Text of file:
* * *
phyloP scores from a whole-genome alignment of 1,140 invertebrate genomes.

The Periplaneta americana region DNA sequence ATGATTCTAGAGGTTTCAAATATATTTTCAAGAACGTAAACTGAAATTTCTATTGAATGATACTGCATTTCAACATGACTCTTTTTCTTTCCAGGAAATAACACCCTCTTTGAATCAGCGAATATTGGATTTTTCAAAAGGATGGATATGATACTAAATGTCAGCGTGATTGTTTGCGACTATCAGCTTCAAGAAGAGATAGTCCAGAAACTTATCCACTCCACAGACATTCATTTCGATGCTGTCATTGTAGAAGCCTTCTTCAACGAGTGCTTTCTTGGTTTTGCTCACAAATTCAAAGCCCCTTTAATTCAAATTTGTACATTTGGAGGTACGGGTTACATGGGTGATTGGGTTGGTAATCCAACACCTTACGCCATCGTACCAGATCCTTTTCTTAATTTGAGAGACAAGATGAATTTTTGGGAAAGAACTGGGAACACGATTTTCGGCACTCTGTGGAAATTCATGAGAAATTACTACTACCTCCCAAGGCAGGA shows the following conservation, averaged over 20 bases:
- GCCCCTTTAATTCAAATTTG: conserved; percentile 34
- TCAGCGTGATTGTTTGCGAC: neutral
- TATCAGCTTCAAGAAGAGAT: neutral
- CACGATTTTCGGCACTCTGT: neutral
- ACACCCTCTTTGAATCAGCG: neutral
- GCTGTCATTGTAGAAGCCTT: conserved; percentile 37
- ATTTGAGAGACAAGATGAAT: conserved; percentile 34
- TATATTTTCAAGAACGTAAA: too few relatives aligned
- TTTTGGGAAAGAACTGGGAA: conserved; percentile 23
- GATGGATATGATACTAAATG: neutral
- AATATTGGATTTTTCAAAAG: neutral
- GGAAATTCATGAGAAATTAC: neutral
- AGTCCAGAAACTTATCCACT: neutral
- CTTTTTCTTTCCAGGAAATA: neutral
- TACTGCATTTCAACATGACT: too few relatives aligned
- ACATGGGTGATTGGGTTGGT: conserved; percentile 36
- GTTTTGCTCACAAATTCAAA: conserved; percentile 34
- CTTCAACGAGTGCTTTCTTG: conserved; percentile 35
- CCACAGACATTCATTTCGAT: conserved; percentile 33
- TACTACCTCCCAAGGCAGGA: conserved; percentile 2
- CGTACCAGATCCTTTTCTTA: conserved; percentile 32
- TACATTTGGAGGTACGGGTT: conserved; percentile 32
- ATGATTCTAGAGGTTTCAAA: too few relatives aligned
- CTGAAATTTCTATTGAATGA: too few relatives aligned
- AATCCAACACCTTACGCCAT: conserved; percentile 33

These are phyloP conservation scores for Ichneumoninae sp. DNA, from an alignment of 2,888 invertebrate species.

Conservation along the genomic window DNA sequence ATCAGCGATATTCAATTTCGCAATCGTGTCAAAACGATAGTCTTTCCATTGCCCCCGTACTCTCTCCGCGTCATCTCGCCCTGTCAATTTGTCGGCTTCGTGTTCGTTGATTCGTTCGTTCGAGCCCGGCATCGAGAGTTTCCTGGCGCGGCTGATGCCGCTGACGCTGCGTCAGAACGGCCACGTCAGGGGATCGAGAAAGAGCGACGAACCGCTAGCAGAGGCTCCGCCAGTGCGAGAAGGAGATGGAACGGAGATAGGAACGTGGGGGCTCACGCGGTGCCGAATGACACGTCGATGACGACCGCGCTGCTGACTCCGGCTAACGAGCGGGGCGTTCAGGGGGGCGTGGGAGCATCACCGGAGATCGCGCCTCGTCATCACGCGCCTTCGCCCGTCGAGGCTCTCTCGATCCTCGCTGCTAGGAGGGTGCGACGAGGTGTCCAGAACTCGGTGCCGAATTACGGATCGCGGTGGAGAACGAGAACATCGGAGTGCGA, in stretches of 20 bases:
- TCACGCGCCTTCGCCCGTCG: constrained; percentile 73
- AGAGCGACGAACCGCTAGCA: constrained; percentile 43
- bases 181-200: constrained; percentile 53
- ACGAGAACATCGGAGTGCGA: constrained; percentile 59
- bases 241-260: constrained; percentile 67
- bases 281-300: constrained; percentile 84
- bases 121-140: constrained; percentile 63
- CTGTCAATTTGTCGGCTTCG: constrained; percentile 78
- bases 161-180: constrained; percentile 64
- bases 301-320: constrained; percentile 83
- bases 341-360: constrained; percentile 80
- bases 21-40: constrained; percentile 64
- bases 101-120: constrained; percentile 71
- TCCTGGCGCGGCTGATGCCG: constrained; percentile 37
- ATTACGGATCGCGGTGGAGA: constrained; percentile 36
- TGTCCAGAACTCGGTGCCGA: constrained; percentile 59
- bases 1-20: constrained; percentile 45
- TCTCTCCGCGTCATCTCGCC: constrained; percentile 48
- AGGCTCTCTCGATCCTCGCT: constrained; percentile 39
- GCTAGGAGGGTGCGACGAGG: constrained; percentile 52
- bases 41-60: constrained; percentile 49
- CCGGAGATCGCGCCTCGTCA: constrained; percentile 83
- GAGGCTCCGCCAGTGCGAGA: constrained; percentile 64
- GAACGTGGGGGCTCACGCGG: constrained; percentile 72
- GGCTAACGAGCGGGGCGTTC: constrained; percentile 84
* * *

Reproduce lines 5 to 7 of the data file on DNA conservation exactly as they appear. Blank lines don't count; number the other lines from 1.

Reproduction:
- TATCAGCTTCAAGAAGAGAT: neutral
- CACGATTTTCGGCACTCTGT: neutral
- ACACCCTCTTTGAATCAGCG: neutral